There are many reasons why some kids struggle with reading. And sometimes, it’s not something that you can immediately fix. However, you can do things to help your child improve their skills and give them the confidence they need to have in themselves as readers.

I know you love your child and want to find the best way to support them. But it’s not always easy when they struggle with reading at first-grade level or higher. Sometimes, struggling kids need encouragement and extra help beyond what you can do independently.

I’ll teach you about some possible contributing factors to your kids’ struggles.

I’ve also compiled some things you should be doing to help your child improve their skills as readers and give them more confidence.



Featured image for the post on why some kids struggle with reading. The image shows a young girl with glasses, sitting at her desk and feeling frustrated because she can't read well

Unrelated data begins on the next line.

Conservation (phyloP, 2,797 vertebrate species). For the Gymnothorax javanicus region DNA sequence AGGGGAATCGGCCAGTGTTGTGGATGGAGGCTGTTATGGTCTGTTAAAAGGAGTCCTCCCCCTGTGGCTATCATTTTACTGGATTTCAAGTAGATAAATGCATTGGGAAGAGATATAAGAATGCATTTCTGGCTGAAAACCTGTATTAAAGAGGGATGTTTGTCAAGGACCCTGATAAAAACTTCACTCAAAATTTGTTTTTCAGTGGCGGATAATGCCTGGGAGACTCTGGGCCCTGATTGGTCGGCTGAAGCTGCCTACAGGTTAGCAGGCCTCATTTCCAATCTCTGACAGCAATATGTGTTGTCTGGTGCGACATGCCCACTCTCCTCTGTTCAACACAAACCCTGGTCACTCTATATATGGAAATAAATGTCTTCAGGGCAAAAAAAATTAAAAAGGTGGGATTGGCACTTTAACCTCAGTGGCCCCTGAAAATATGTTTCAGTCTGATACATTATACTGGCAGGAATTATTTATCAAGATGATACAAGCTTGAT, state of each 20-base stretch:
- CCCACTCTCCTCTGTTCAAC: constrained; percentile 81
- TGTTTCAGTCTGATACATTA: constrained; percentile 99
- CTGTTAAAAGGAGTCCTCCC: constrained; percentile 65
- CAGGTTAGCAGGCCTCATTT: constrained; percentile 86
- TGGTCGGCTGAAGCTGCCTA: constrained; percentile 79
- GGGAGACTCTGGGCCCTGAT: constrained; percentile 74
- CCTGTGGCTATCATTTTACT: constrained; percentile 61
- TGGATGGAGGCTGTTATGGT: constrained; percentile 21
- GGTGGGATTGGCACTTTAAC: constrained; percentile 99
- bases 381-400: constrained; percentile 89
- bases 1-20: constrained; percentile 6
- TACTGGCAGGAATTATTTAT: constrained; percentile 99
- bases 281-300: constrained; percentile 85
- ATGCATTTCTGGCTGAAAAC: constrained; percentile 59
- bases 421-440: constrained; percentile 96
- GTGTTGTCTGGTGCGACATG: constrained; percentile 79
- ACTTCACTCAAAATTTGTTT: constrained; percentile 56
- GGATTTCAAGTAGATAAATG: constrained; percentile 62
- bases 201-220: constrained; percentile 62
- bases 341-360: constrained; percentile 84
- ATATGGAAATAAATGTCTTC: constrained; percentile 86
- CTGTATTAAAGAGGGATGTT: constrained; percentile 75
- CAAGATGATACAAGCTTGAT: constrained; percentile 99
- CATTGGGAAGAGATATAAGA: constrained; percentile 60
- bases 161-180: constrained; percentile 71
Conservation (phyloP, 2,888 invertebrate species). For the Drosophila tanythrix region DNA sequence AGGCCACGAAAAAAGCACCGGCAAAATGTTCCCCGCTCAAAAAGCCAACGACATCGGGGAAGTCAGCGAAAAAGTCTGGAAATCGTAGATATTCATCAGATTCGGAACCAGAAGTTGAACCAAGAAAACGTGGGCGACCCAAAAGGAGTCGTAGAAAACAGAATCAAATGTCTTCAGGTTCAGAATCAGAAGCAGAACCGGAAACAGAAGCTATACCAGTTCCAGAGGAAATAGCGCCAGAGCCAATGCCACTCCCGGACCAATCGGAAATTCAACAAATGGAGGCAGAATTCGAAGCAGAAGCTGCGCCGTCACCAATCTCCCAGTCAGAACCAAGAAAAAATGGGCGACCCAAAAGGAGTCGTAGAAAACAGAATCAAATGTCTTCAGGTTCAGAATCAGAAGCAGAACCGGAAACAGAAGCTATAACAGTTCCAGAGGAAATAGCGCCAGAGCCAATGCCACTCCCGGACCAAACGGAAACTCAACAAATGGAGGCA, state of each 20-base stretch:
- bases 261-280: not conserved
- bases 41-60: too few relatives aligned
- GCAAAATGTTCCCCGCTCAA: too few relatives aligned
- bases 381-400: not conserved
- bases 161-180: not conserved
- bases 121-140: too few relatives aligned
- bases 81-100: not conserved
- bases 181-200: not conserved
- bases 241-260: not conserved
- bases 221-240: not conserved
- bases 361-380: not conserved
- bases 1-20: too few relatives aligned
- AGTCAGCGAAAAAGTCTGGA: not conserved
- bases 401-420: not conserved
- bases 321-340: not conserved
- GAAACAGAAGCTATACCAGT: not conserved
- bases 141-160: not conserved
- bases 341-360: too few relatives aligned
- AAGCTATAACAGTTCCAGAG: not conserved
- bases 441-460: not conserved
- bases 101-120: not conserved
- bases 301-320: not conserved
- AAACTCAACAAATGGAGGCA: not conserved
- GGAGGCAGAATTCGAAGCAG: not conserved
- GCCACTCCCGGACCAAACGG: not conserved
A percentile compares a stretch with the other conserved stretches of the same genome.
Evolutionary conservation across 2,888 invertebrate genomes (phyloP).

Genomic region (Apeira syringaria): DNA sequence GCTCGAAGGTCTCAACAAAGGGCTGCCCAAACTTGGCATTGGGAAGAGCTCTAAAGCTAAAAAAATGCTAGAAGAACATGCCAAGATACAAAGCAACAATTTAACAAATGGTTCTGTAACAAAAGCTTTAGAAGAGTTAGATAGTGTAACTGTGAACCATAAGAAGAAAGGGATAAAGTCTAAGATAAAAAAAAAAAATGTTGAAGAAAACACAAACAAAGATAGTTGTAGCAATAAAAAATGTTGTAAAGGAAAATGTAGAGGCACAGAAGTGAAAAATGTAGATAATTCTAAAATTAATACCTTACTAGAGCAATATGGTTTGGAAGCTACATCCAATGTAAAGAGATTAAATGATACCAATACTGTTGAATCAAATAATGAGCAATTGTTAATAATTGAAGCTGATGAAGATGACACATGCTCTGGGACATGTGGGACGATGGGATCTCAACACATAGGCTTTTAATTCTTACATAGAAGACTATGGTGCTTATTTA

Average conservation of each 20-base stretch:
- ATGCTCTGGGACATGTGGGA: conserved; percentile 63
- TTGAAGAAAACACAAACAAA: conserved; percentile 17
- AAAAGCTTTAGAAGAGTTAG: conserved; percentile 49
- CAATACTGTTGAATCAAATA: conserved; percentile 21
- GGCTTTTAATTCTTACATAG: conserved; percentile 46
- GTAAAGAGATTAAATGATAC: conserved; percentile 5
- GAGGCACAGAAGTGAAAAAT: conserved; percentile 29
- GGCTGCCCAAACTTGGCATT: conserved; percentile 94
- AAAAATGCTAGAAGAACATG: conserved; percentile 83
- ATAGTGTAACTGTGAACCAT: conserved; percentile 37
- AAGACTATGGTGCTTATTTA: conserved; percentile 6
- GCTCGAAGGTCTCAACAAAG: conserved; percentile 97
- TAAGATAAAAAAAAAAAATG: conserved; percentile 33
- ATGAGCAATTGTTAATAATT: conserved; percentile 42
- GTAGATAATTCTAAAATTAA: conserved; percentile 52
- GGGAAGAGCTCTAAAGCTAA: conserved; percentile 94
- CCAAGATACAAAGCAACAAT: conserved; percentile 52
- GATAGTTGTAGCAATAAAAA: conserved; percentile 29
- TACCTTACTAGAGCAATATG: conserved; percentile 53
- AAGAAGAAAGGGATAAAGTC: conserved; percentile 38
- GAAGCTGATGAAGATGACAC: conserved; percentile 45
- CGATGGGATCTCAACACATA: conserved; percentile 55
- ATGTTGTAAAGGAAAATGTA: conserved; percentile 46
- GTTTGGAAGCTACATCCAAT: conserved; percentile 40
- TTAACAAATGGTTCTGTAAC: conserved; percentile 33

Why do students struggle with reading?

A Family History of Reading Challenges

Children whose parents have struggled with reading themselves may find it challenging to learn how to sound out words.

Family history comes in many forms – there could be a genetic predisposition for dyslexia and other similar learning disorders and a current disability that might create context-specific barriers.

As a result, children may have difficulty learning to read and may require extra support, especially in the early grades.

The child’s school environment – does the school encourage good reading skills, or do they promote a ‘drill and kill’ mentality? Are they providing the proper support for your child?

This includes having a curriculum tailored to your child’s needs.

If you feel like your child is falling behind, they may not be getting the help they need.